The Answer to Boredom isn’t Variety

Everyday Phil wakes up it’s February 2 in Punxsutawney, Pennsylvania – Groundhog Day.  That’s what happens to Phil Connors (Bill Murray) in the comedy classic, Groundhog Day.

Maybe you feel like it’s 2:00 a.m. and you’re on a long freeway with no exits. You do what you’re supposed to do and say what you’re supposed to say. But there’s no joy.


Boredom and futility turn to suicide in Groundhog Day. Phil tries to kill himself by driving off a cliff, electrocuting himself in the bathtub, stepping in front of a truck, and jumping off the bell tower.


Surprisingly, Phil Connors shifts from suicide to fulfillment, but his circumstances don’t change. What if futility can’t be answered by changing your circumstances?

Feeling stuck is a choice.

Meaning in the mundane is found when you shift focus from yourself to others. In the movie, Phil shifts in two important ways.

  1. Show up to serve. Phil meets the pressing needs of others. He catches a falling child, changes flat tires, and performs the Heimlich Maneuver on a choking man.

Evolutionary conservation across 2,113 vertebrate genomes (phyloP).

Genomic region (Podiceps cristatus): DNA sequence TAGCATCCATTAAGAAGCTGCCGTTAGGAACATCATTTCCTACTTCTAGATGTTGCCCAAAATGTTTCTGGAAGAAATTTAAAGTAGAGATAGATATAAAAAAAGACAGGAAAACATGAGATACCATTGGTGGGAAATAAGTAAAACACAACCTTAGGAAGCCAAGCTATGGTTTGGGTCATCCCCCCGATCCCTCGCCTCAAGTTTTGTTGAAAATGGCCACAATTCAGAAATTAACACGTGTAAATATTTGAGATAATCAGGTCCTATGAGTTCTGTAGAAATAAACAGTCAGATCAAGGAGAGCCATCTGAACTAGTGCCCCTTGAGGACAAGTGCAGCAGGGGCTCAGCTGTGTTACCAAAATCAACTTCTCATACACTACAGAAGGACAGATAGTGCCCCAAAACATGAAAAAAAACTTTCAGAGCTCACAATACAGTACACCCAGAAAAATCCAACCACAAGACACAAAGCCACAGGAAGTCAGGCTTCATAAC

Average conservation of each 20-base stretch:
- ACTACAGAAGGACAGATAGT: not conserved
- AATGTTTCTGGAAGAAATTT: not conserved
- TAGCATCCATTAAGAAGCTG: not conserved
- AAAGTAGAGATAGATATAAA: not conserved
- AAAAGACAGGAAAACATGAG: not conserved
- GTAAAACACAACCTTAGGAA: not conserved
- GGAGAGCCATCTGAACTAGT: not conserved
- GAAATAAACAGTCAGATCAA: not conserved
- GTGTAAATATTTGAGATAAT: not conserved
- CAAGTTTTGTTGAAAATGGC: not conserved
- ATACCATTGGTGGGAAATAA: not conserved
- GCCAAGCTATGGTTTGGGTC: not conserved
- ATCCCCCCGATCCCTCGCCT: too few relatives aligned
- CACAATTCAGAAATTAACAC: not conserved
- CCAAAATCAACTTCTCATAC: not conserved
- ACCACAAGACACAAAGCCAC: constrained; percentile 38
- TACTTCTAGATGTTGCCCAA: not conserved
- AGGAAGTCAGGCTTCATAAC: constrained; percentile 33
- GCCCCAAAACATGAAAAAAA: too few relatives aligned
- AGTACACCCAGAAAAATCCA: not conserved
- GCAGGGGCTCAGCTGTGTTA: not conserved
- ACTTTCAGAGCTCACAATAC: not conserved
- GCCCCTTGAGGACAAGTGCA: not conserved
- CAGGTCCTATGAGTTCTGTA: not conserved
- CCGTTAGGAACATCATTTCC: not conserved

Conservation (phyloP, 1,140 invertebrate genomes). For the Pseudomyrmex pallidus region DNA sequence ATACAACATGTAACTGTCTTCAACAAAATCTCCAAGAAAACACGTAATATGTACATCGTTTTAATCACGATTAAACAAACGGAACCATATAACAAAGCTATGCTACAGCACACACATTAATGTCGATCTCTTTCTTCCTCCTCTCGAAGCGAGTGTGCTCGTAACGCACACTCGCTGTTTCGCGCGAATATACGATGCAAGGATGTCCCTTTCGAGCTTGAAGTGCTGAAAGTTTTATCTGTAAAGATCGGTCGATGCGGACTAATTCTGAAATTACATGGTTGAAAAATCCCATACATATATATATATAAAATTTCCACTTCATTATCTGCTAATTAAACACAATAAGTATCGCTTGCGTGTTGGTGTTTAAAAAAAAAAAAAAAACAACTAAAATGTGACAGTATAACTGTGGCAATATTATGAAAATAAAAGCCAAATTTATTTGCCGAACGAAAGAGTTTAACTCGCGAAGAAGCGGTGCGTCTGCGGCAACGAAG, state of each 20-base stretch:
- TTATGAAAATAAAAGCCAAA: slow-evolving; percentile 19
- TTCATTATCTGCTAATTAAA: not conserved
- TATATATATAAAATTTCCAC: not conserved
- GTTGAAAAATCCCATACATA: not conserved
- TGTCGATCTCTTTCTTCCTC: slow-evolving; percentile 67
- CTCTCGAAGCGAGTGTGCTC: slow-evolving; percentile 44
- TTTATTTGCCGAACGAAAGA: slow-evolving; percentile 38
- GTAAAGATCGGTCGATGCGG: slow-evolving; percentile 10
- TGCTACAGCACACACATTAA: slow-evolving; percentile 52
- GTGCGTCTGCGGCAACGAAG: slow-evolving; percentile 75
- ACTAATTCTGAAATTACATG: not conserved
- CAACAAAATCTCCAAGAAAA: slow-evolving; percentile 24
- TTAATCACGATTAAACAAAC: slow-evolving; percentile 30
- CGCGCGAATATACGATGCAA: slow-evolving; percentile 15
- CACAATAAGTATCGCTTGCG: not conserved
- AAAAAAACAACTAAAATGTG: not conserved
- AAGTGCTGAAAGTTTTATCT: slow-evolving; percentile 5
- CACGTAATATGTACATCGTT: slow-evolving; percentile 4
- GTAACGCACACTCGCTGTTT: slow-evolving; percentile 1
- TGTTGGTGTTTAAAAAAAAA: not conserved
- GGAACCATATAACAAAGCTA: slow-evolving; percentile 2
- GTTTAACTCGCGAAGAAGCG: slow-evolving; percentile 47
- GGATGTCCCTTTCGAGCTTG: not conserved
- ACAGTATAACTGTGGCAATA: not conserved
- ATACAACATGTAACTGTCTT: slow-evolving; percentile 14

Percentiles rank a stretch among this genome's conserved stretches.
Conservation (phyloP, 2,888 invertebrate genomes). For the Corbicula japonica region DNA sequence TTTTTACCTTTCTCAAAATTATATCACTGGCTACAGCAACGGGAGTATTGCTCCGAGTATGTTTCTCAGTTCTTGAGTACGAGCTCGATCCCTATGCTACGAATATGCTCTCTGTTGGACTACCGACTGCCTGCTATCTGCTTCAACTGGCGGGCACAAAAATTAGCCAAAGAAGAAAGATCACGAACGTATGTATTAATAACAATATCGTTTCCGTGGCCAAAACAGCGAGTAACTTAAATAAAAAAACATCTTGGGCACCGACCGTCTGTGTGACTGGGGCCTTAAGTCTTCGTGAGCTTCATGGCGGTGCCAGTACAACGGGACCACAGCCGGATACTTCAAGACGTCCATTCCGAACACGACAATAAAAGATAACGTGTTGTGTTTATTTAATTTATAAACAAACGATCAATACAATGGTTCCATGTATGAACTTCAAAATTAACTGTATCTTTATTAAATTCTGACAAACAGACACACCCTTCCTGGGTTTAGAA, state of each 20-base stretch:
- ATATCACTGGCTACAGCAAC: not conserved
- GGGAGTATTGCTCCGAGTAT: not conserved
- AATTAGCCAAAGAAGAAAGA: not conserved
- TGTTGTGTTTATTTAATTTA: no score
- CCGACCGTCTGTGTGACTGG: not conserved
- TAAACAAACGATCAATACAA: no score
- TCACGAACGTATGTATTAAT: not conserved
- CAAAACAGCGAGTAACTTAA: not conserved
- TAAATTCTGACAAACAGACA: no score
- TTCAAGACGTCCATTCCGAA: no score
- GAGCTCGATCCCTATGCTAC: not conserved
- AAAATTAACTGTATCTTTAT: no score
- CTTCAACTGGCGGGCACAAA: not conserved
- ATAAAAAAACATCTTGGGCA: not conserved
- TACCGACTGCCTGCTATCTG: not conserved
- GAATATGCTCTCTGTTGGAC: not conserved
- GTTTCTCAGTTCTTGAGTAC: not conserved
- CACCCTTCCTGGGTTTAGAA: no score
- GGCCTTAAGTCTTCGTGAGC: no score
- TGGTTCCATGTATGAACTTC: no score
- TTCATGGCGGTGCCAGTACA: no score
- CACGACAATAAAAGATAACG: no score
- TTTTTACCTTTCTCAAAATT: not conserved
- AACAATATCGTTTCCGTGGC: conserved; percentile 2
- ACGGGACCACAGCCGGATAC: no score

2. Improve yourself. Phil learns to play the piano and he also learns how to save a sick bum.

The pursuit of happiness isn’t the answer. Phil pursues meaningful service. He shifts from a self-centered egotistical jerk to servant.

At the end of the movie, Phil wants to live in the town he wanted to escape. What if changing your circumstances isn’t the answer? What if you need to change?

What shifts elevate perspective in leadership?

Movie trivia:

Bill Murray was bitten by the groundhog twice.

Premier Magazine lists Bill Murray’s portrail of Phil Connors in Groundhog Day as the 48th greatest performance of all time. Jack Nicolas is #47 in One Flew Over the Cuckoo’s Nest.

Bill Murray’s character is Phil. The groundhog’s name is Phil.

Added resources:

How To Understand The Philosophy Of ‘Groundhog Day’ And Live Life By Its Message (NPR)

Groundhod Day (Library of Congress)

It’s Time to Celebrate Groundhog Day: 10 Life Lessons You Can Learn from the Bill Murray Comedy (People)

Reliving Groundhog Day (The Atlantic)